Ireland’s Bolsheviks

Historian Luke Dineen examines the short history of the first Socialist Party of Ireland.

The Socialist Party of Ireland (SPI) of 1917-21 claimed to be ‘true Bolsheviks’ – the Russian Revolution’s ultimate manifestation in Ireland. The SPI played a key role in developing the foreign policy of the Irish Trades Union Congress (ITUC) and acted as an Irish ambassador to the international socialist movement. It became both the embryo of Irish communism and a key battleground over the questions of relations with Bolshevik Russia.

The SPI was founded in January 1917. With William O’Brien elected chairman. Peadar O’Donnell later wrote of O’Brien, ‘I did not like him, but I respected him. We regarded him as the Lenin of the Labour movement. The Petrograd Revolution had occurred: we admired it and looked to someone like O’Brien to lead the way.’ The party drew its leaders from the ITGWU. Other associates included Thomas Johnson, president of the ITUC and Cathal, O’Shannon, a self-described ‘Irish Bolshevik’, who was its most important figure after O’Brien. The SPI’s objective was ‘an industrial commonwealth based upon the common ownership of the land and instruments of production, distribution and exchange, with complete political and social equality between the sexes’. In 1920, it replaced this with a commitment to establishing a ‘workers’ republic’. Party propaganda was overtly Bolshevik in tone and it pledged to ‘take political action on independent lines for securing the control of all public bodies, and for the mastery of all public powers of the state’. However, the SPI was not independent of the Labour Party or the ITGWU; rather, it was a party within the Labour Party and acted as such.

In October 1918, the SPI celebrated the first anniversary of the Bolshevik revolution, even when the British banned the planned festivities. Other activities included running internal discussion groups and a ‘workers’ library’ that introduced O’Donnell, among others, to Marxism. It also started lectures in economics and industrial history and was instrumental in the creation of the James Connolly Labour College. An appeal for lecturers advised

that ‘working class outlook’ was an essential requirement, ‘for nless ye become as proletarians, ye cannot enter the workers’ republic’. The College offered lectures to workers on history, economics, literature, public speaking and the social sciences.

The party’s most celebrated achievements concerned asserting Ireland’s right to self-determination to their comrades on the world stage, with Johnson and O’Shannon’s participation in the international socialist conference in Berne, Switzerland in February 1919 marked the height of its self-confidence. The conference passed two resolutions on Ireland: endorsing its right to self-determination and calling for peace talks.

Unless ye become as proletarians, ye cannot enter the workers’ republic.

In August 1920, the ITUC ended its brief flirtation with communism and the Russian Revolution at its annual conference. During a debate on the ITUC’s refusal to affiliate to either the Comintern, a Moscow-backed international organisation comprised of communist parties, or the Socialist International, its social democratic equivalent, only O’Shannon defended the SPI from right-wing attacks. His strident declaration that ‘the Socialist Party of Ireland is a Communist Party’ failed to sway his colleagues and the Dublin Trades Council withdrew a motion seeking affiliation to the Comintern.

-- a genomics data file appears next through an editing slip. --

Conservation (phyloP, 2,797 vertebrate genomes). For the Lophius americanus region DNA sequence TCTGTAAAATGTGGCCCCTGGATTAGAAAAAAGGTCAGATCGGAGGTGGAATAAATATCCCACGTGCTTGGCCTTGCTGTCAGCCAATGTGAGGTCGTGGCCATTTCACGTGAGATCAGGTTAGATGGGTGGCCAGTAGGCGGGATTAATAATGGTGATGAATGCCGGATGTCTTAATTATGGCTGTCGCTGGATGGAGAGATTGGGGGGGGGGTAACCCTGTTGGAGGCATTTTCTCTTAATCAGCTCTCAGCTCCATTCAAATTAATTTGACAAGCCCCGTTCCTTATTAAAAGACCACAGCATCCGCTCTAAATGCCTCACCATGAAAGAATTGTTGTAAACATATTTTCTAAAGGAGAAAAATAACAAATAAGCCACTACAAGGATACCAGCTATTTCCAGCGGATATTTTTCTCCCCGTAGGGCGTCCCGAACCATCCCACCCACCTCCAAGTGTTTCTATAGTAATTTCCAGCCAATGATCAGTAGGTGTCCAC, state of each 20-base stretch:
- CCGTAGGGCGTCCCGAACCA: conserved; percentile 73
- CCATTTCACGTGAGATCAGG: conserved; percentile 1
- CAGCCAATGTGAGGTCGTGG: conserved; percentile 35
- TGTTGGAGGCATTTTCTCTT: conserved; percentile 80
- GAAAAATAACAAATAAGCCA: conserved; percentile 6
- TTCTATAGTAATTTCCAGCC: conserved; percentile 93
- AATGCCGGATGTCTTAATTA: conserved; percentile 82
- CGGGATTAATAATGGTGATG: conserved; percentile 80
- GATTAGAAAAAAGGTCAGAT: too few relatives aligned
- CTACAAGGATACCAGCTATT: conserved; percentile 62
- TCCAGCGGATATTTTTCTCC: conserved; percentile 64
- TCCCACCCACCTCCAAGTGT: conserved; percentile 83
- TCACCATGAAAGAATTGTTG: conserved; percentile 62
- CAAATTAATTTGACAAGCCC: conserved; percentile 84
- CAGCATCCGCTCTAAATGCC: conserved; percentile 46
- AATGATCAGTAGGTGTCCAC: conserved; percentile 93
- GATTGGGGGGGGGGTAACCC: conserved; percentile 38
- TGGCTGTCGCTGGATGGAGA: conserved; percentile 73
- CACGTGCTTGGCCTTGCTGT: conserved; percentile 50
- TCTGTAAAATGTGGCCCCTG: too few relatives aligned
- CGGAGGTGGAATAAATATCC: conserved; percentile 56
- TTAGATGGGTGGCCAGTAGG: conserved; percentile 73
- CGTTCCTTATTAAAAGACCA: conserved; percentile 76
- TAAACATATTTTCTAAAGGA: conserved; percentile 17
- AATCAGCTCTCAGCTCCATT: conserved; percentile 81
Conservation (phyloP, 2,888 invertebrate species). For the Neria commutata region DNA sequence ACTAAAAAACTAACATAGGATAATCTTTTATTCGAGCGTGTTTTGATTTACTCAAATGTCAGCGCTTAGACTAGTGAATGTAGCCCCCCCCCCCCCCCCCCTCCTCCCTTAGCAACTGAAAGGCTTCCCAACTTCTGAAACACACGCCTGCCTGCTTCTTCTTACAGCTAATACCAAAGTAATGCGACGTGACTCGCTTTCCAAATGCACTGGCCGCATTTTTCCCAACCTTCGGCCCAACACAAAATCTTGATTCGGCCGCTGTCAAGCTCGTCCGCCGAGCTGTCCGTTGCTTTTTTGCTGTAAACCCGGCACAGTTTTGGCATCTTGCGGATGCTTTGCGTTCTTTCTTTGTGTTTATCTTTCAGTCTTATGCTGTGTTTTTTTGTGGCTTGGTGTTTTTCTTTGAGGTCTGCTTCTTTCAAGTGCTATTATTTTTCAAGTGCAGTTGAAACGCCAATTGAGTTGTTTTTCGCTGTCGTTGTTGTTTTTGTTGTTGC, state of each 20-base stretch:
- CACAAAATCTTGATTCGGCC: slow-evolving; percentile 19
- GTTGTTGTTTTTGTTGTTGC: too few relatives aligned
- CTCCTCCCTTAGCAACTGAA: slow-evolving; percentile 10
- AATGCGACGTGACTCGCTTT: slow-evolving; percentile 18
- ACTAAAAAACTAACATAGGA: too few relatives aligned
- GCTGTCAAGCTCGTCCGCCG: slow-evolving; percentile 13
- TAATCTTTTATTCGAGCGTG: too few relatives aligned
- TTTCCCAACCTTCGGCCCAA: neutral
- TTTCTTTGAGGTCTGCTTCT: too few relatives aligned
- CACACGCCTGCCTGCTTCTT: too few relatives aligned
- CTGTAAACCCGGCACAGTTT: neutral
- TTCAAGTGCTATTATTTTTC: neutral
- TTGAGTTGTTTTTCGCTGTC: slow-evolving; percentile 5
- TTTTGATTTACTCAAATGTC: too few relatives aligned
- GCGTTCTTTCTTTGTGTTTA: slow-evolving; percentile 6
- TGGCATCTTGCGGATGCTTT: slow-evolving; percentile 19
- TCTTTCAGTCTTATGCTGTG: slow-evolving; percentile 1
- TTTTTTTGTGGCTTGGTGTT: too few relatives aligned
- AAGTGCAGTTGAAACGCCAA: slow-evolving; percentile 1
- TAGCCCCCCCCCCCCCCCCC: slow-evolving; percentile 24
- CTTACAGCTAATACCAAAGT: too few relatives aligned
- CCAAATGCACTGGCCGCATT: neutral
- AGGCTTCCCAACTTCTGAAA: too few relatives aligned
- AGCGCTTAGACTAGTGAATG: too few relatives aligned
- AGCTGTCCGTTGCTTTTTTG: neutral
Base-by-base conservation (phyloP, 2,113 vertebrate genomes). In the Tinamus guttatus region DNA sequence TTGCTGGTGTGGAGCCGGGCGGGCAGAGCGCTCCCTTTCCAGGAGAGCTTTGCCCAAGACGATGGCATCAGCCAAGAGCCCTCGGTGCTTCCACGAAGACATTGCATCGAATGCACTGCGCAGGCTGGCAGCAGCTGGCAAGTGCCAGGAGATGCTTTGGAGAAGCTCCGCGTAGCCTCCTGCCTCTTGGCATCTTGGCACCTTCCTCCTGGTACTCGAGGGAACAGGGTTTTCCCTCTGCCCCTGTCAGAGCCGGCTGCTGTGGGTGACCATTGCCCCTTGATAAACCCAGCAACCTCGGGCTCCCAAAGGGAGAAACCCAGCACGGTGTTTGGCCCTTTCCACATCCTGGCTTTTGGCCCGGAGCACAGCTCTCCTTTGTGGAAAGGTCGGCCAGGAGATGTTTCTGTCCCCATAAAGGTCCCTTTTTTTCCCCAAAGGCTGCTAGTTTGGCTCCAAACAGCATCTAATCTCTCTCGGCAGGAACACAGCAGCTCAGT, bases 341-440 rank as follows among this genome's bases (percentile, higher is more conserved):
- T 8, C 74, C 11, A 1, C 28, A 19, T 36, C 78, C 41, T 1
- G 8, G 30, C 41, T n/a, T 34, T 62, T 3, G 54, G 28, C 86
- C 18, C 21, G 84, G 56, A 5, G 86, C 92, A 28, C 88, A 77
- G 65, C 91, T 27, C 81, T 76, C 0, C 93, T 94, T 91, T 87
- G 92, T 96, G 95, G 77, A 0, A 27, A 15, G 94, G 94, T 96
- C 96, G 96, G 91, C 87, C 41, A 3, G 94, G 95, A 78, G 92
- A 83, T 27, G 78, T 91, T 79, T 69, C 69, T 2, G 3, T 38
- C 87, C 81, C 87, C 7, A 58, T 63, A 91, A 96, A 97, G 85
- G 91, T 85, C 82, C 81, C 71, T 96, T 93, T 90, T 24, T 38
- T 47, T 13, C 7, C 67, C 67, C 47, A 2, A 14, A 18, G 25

If O’Brien wanted an excuse to be rid of the troublesome proto-communists then the British provided it. In November 1920, the Auxiliaries raided the SPI’s headquarters, seized most of their processions, arrested their leaders and caused extensive damage

and financial liabilities. They also raided the Connolly College and seized its books. The SPI was irreparably damaged and rendered inactive. Moscow, however, had long since lost faith in the party.

In mid-1921, Roddy Connolly, son of James, attended the Comintern’s third conference in Moscow where he discussed the Irish situation with Lenin and obtained approval to form a party. That September, the Bolshevik wing captured the SPI executive and subsequently expelled several members, including O’Brien and O’Shannon, for ‘reformism, consecutive non-attendance… and consistent attempts to render futile all efforts at building a communist party in Ireland.’ The last of Moscow’s demands were met when the SPI committed itself to the dictatorship of the proletariat and was renamed the Communist Party of Ireland, which immediately sought affiliation to the Comintern.

The SPI is best understood as a true reflection of Irish Labour politics from 1917-20 rather than an importation of Bolshevism. If that politics eventually baulked at proletarian revolution, it was genuinely influenced by the Bolsheviks before 1921. Like the Labour movement, the SPI began with modest expectations, blossomed in the flush of domestic and international radicalism of 1919-1920 before retreating during the capitalist counterattack of 1920-21. The party’s schism into two mutually hostile camps of communists and social democrats reflected a divide that would exist on the left for decades thereafter.